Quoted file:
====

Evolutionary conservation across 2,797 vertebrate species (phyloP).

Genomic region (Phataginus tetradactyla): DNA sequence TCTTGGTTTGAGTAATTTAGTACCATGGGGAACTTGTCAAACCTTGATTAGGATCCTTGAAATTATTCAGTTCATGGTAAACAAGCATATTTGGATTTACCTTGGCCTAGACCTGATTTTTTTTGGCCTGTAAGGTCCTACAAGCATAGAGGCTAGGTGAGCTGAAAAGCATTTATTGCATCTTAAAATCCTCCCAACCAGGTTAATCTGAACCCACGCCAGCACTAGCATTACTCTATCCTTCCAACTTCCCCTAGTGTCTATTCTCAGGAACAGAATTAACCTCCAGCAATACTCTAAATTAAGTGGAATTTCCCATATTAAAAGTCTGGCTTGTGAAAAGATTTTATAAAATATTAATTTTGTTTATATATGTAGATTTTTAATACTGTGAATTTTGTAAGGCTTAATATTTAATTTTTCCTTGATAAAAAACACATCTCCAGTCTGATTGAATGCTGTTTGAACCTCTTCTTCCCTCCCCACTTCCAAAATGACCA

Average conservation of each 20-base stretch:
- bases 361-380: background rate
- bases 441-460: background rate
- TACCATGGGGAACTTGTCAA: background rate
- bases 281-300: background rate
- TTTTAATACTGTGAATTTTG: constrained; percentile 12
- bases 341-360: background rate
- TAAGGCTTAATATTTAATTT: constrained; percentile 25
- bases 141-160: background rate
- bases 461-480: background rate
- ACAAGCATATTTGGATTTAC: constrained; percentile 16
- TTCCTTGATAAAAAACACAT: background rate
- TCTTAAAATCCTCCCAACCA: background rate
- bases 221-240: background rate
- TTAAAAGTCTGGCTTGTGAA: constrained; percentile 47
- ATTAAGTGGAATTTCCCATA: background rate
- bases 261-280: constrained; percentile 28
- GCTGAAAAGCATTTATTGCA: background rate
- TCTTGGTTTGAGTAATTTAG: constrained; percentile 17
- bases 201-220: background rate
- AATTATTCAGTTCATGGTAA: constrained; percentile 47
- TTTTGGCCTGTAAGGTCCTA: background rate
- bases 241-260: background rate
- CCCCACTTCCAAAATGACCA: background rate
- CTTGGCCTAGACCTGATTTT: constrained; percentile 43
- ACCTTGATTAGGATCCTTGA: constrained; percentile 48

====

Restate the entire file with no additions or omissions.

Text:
Evolutionary conservation across 2,797 vertebrate species (phyloP).

Genomic region (Phataginus tetradactyla): DNA sequence TCTTGGTTTGAGTAATTTAGTACCATGGGGAACTTGTCAAACCTTGATTAGGATCCTTGAAATTATTCAGTTCATGGTAAACAAGCATATTTGGATTTACCTTGGCCTAGACCTGATTTTTTTTGGCCTGTAAGGTCCTACAAGCATAGAGGCTAGGTGAGCTGAAAAGCATTTATTGCATCTTAAAATCCTCCCAACCAGGTTAATCTGAACCCACGCCAGCACTAGCATTACTCTATCCTTCCAACTTCCCCTAGTGTCTATTCTCAGGAACAGAATTAACCTCCAGCAATACTCTAAATTAAGTGGAATTTCCCATATTAAAAGTCTGGCTTGTGAAAAGATTTTATAAAATATTAATTTTGTTTATATATGTAGATTTTTAATACTGTGAATTTTGTAAGGCTTAATATTTAATTTTTCCTTGATAAAAAACACATCTCCAGTCTGATTGAATGCTGTTTGAACCTCTTCTTCCCTCCCCACTTCCAAAATGACCA

Average conservation of each 20-base stretch:
- bases 361-380: background rate
- bases 441-460: background rate
- TACCATGGGGAACTTGTCAA: background rate
- bases 281-300: background rate
- TTTTAATACTGTGAATTTTG: constrained; percentile 12
- bases 341-360: background rate
- TAAGGCTTAATATTTAATTT: constrained; percentile 25
- bases 141-160: background rate
- bases 461-480: background rate
- ACAAGCATATTTGGATTTAC: constrained; percentile 16
- TTCCTTGATAAAAAACACAT: background rate
- TCTTAAAATCCTCCCAACCA: background rate
- bases 221-240: background rate
- TTAAAAGTCTGGCTTGTGAA: constrained; percentile 47
- ATTAAGTGGAATTTCCCATA: background rate
- bases 261-280: constrained; percentile 28
- GCTGAAAAGCATTTATTGCA: background rate
- TCTTGGTTTGAGTAATTTAG: constrained; percentile 17
- bases 201-220: background rate
- AATTATTCAGTTCATGGTAA: constrained; percentile 47
- TTTTGGCCTGTAAGGTCCTA: background rate
- bases 241-260: background rate
- CCCCACTTCCAAAATGACCA: background rate
- CTTGGCCTAGACCTGATTTT: constrained; percentile 43
- ACCTTGATTAGGATCCTTGA: constrained; percentile 48